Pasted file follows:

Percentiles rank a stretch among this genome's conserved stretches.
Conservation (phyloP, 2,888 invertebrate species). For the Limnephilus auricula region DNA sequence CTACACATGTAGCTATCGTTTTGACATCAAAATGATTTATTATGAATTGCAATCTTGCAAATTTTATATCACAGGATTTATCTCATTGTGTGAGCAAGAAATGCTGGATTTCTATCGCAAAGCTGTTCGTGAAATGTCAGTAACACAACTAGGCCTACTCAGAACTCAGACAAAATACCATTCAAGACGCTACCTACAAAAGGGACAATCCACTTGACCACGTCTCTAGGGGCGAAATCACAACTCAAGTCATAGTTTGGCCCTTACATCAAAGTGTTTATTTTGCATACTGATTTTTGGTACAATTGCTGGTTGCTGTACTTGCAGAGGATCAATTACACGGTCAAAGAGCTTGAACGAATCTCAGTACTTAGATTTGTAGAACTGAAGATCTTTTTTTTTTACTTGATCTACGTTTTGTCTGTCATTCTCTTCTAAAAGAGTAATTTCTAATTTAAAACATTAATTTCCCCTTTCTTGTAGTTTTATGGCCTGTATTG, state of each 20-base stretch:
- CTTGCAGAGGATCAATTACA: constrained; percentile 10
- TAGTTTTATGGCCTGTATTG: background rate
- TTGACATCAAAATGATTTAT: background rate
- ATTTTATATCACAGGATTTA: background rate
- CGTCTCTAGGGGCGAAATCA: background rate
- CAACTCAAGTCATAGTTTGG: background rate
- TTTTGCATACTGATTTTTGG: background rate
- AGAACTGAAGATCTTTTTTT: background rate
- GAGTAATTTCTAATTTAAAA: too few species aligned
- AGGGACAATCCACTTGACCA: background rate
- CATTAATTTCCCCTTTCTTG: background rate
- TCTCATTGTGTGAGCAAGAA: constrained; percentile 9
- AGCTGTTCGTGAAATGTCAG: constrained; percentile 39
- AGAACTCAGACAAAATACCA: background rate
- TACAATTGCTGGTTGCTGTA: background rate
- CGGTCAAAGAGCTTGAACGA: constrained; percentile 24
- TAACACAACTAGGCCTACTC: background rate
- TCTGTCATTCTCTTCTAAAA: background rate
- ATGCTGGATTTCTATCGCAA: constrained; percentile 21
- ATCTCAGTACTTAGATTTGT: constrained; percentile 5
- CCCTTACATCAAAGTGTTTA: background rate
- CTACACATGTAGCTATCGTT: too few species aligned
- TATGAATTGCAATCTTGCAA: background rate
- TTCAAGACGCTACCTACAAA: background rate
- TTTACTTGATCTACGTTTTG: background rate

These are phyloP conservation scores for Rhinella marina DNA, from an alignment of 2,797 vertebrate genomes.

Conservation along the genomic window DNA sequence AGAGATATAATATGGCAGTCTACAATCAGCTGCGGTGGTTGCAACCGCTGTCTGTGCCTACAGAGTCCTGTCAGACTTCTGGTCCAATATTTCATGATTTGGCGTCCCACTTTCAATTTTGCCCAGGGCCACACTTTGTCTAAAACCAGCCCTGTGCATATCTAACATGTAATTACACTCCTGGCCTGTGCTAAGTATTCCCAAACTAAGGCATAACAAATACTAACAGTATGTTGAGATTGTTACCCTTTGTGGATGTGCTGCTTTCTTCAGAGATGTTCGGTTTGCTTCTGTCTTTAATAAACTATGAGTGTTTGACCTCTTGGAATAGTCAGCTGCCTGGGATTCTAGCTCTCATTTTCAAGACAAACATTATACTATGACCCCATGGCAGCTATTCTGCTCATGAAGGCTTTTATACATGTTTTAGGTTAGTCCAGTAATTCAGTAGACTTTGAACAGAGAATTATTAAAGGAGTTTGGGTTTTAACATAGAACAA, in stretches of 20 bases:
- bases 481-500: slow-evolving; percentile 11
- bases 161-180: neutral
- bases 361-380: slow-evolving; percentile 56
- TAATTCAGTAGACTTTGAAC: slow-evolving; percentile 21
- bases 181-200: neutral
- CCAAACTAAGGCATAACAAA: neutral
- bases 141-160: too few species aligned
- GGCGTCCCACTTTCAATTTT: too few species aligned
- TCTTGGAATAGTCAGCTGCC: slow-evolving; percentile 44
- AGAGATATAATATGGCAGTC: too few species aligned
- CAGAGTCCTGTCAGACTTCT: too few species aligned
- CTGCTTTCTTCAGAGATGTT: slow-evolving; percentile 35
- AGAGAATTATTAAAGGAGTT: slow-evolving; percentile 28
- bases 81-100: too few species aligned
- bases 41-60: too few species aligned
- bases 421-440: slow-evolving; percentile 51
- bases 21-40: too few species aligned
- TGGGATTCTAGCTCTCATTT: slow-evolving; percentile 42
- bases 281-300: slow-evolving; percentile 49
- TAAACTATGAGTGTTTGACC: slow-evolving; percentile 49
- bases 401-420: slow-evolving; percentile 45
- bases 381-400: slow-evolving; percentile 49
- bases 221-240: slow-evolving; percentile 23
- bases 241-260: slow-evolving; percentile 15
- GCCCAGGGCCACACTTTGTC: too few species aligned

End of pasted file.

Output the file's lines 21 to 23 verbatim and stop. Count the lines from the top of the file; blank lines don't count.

- ATGCTGGATTTCTATCGCAA: constrained; percentile 21
- ATCTCAGTACTTAGATTTGT: constrained; percentile 5
- CCCTTACATCAAAGTGTTTA: background rate